The Southwestern Historical Quarterly, Volume 104, July 2000 - April, 2001 Page: 468

Southwestern Historical Quarterly

nearly equaling the combined gross income from all the state's leading indus-
tries-grain and lumber mills.
The implications of this careful work are enormous. "No organization in
nineteenth-century Texas could match the army in diversity and scope of eco-
nomic activity," Smith concludes (p. 178). The impact was particularly notewor-
thy in the sparsely settled areas west of the 97th meridian. Military spending
was essential to the development of the state's commercial freighting industry
and often meant the difference between success and failure for small subsis-
tence farmers. Army paydays pumped a steady stream of cash into the Texas
economy. Further, the army's maps, roads, river and harbor improvements, and
protection for mail and stage routes served as an important multiplier for the
state's economy. Army personnel, Texas politicians, businessmen, and agricul-
turalists generally recognized the "symbiotic relationship" (p. 4) that existed
between the army's largest theater of war and the state economy, establishing
what amounted to "a military-commercial cooperative" (p. 174). In sum, Smith
has provided a compelling reason for all Texas and western historians-military
and otherwise-to account for the varied and important roles played by the
nineteenth-century United States Army.
Texas A&M University-Corpus Christi ROBERT WOOSTER
Big Bend Country: Land of the Unexpected. By Kenneth B. Ragsdale. (College
Station: Texas A&M University Press, 1998. Pp. xiii+281. Illustrations,
preface, prelude, epilogue, notes, index. ISBN o-89o96-811 -X. $24.95,
cloth.)
Kenneth Ragsdale first visited Texas's Big Bend country in 1928; three
decades later, he returned and embarked on a lifelong pursuit to study and
write about the region's history and development. During those years, Ragsdale
met and befriended or was told about many of the region's most famous, influ-
ential, and infamous individuals and events: Kathryn Casner, Mary Coe Daniels,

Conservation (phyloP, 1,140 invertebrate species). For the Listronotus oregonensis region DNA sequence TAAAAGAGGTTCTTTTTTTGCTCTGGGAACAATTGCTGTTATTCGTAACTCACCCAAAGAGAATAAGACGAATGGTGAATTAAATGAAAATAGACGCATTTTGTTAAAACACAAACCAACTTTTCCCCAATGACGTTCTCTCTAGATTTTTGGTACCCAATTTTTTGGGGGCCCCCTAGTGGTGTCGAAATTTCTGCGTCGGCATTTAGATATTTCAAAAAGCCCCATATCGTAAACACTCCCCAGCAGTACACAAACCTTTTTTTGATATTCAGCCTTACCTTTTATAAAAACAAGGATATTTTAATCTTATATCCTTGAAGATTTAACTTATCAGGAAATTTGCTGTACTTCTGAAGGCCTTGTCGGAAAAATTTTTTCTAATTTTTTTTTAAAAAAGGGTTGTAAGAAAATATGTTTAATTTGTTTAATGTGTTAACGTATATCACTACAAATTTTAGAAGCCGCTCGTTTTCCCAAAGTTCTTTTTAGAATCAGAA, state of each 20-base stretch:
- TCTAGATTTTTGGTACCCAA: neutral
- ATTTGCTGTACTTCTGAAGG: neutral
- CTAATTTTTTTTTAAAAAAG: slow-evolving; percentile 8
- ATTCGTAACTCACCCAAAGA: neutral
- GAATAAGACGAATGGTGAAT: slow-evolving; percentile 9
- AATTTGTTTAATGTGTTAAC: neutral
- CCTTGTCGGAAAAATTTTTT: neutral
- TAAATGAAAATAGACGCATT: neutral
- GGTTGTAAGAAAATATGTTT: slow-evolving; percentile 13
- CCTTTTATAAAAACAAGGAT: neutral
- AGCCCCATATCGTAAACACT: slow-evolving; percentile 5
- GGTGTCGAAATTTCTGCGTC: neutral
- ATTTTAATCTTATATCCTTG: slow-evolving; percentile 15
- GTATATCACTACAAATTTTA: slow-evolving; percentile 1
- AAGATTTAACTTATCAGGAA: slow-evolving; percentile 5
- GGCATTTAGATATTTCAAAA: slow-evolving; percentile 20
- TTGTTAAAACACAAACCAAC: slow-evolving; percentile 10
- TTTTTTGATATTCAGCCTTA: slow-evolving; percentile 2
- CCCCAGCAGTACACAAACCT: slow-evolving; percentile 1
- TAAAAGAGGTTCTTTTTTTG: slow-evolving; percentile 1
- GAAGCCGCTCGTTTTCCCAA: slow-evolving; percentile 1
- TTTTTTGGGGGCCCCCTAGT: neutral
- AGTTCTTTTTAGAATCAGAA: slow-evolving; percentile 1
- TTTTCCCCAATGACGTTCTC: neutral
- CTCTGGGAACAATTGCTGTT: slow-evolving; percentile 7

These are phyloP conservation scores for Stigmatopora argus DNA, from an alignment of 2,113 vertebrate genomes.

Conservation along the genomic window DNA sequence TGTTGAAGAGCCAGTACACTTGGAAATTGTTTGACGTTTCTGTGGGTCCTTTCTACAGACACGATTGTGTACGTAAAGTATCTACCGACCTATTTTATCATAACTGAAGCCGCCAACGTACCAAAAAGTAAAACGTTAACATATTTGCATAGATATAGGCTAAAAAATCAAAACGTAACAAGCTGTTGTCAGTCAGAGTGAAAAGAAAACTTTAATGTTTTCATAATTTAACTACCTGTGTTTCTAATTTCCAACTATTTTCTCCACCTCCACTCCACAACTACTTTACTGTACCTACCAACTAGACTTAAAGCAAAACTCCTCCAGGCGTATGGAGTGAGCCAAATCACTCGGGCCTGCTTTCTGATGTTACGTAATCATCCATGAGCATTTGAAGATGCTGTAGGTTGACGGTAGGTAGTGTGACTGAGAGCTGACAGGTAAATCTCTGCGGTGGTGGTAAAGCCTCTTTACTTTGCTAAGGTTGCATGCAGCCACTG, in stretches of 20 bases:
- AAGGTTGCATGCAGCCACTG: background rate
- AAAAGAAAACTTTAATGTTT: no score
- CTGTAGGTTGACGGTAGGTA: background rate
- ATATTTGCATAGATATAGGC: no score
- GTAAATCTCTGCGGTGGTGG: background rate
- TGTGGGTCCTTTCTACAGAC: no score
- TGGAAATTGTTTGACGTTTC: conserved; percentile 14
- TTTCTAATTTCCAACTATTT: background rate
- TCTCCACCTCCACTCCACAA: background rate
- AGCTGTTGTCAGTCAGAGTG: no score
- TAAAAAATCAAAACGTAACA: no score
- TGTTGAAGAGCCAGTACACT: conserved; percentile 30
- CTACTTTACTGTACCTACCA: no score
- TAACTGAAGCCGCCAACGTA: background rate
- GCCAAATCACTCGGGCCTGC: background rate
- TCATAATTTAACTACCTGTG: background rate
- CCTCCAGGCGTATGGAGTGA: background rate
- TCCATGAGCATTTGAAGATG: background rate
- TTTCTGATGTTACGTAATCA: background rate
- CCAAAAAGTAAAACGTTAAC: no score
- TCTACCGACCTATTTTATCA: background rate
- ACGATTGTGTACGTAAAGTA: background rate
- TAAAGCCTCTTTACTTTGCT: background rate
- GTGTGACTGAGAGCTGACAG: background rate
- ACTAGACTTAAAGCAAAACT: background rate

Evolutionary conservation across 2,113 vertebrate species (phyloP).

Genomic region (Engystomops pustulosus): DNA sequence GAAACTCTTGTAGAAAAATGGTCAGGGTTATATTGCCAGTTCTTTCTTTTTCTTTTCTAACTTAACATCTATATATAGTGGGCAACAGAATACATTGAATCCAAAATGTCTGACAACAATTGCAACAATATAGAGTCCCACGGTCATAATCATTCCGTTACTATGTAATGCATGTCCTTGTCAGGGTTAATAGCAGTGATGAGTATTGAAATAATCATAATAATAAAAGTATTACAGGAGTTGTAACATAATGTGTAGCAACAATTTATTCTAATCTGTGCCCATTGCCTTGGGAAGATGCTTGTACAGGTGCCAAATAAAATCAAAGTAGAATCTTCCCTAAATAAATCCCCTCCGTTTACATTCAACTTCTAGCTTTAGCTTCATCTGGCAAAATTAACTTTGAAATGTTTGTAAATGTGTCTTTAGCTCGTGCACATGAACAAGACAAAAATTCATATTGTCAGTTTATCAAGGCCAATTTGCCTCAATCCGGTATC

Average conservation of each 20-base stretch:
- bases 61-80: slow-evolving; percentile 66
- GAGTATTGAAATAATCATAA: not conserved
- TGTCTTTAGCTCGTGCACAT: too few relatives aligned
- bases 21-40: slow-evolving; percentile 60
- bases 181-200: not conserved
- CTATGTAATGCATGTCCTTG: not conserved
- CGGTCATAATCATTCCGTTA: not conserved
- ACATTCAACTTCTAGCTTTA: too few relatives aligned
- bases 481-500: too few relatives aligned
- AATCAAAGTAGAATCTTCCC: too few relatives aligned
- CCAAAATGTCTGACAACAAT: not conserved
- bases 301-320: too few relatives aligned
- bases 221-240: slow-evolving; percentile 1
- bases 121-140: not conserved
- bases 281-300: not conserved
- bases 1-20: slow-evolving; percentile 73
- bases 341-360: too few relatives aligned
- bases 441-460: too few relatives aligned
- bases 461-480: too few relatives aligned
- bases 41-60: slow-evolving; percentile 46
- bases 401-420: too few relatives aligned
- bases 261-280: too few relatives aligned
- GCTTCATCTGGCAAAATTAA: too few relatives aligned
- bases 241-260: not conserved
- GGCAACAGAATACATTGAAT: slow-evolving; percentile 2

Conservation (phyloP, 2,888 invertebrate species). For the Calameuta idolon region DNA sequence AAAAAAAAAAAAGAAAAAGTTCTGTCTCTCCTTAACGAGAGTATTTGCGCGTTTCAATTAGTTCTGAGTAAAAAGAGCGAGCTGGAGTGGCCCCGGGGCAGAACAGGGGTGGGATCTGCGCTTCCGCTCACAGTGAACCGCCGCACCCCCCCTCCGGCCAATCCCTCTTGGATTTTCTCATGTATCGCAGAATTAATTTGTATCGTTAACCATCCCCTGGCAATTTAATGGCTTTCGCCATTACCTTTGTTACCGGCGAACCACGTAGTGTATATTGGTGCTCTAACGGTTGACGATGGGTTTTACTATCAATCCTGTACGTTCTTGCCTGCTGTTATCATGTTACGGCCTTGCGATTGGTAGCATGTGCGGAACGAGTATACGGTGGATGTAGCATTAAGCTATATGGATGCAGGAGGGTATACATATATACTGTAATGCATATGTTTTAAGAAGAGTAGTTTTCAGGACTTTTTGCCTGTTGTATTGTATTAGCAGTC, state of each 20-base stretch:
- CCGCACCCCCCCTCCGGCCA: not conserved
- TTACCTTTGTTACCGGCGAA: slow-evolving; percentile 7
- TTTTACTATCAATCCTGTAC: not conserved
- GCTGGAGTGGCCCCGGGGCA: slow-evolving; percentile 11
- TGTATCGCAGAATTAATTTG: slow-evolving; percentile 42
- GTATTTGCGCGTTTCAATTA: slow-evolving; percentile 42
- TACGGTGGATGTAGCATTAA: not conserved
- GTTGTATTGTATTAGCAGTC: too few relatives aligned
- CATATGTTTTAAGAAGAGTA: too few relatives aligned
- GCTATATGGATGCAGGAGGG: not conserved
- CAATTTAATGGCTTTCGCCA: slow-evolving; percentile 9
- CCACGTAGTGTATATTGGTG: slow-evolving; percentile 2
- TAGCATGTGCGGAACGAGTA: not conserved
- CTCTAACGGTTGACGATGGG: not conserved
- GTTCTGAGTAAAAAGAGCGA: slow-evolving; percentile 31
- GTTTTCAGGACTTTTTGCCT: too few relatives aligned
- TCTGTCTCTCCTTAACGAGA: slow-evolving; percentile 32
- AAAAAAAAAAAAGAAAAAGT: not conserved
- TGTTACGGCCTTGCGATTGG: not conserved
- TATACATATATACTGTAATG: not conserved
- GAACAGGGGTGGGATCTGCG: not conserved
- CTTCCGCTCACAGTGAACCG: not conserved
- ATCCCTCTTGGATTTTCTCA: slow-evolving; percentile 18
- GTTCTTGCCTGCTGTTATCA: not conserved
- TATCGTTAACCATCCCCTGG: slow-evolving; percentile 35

Lucia Madrid, Rozell Pulliam, Jim Gillespie, the Coffman brothers, the Baiza
family, Hallie Stillwell, W. D. Smithers, smuggling, murder, treasure hunting,
and the filming of Giant. These are the people and incidents that Ragsdale
writes about in Big Bend Country: Land of the Unexpected.
Ragsdale draws on his interviews and personal correspondence with these peo-
ple to write portraits of each of these individuals and/or events in an effort, first,
to honor and pay homage to the folks who, over thirty-plus years, shaped his
opinion of the Big Bend and its history while, in his judgment, being a part of
that history. Second, Ragsdale illustrates how violence and compassion, villainy
and decency, coexisted in the Big Bend area during the first half of the twenti-
eth century-and how they have, to varying degrees, become the basis for the
myths and legends that characterize the region today. Lastly, Ragsdale shows
how these folks and events typified the Big Bend as a region in transition, for by
1955, the frontier lifestyle now considered characteristic of Texas's Big Bend
country during the early 1900os-remoteness, ranching, mining, lawlessness, and

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Texas State Historical Association. The Southwestern Historical Quarterly, Volume 104, July 2000 - April, 2001, periodical, 2001; Austin, Texas. (texashistory.unt.edu/ark:/67531/metapth101221/m1/536/ocr/: accessed June 28, 2017), University of North Texas Libraries, The Portal to Texas History, texashistory.unt.edu; crediting Texas State Historical Association.